Recognizing Video Game Addiction

Video game addiction is a compulsive behavior that develops from overuse of playing one specific or multiple games to the point that it interferes with everyday life. Although there is no official diagnosis or disorder currently defined on the matter there are many proposals to have video game addiction included in the next edition of Diagnostic and Statistical Manual of Mental Disorder a publication put out by the American Psychiatric Association.

While gaming is not something that is physically addictive like alcohol or substance abuse the effects and symptoms of video game addiction are similar to other compulsive behaviors such as gambling, pyromania and other impulse control disorders. A 2007 Harris Interactive Poll surveying subjects 8-18 showed that the average females spend up to 8 hours a week while the average adolescent male spends up for 14 hours in a single week on some form of computer or console based electronic game. Another poll in 2008 by Telegram.co.uk showed that 3% of roughly 400 polled admitted to being agitated when not gaming and also had sad that they had missed sleep or skipped meals in order to spend more time playing.

Frequent overuse of video games has led to a culture where more and more people are becoming increasingly more concerned with what's going on within the virtual world inside of a video game than the world around them. Such users have been reported to experience problems with weight loss and or weight gain, disruptions in sleep patterns, decreased productivity at work due to playing electronic games while on the job and a avoid spending time with friends and family to devote their time to gaming.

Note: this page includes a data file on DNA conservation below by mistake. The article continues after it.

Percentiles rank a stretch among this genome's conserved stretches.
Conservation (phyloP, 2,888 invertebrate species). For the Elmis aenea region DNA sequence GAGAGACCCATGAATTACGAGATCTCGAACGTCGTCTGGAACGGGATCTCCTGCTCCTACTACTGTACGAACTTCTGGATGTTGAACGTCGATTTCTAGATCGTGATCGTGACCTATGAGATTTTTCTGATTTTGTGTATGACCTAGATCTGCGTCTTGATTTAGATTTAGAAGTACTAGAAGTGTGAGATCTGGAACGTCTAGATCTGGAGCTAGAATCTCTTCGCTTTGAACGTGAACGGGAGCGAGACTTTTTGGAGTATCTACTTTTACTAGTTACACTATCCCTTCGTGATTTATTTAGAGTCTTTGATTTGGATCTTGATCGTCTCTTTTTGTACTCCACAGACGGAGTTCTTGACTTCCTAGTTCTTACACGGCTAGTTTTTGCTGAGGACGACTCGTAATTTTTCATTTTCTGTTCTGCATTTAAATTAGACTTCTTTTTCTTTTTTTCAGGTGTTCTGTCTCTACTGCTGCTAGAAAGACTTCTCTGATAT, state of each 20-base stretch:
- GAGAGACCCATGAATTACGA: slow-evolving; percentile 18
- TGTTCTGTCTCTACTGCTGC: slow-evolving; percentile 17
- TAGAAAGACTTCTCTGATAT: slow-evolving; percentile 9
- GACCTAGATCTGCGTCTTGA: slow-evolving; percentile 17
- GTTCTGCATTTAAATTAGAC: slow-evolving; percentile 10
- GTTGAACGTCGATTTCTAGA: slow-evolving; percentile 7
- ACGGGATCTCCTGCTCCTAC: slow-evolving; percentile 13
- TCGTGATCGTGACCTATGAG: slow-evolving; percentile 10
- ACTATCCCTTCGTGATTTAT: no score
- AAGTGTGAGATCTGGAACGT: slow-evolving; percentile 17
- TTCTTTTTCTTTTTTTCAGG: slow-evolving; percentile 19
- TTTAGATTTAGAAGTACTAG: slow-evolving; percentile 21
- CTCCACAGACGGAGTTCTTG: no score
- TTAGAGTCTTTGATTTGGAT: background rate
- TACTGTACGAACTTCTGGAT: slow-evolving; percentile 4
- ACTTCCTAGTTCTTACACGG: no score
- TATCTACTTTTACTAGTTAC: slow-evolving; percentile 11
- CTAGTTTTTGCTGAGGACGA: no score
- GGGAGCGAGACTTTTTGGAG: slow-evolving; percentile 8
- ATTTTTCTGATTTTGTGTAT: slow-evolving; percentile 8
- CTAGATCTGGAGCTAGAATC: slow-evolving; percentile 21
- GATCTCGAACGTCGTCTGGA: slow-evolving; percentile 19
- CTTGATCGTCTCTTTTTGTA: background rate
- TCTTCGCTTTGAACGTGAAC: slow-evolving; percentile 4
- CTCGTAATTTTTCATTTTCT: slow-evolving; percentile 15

Computer game developers are designing products with more complex and life like graphics and story lines that are becoming more user interactive. This has fueled a trend of much more frequent video game use which over time may lead to addiction especially in adolescents. Experts recommend to limit daily use of video games and for parents to plan activities with their children and set up a schedule for selective viewing making it more of a reward for good behavior or an activity that is only allowed after other chores and schoolwork is done. As with many other potentially addictive items or behaviors, in this case practicing strict moderation is the key to preventing a love affair of video game technology from becoming addictive and socially harmful behavior.



Source by Shane Dayton

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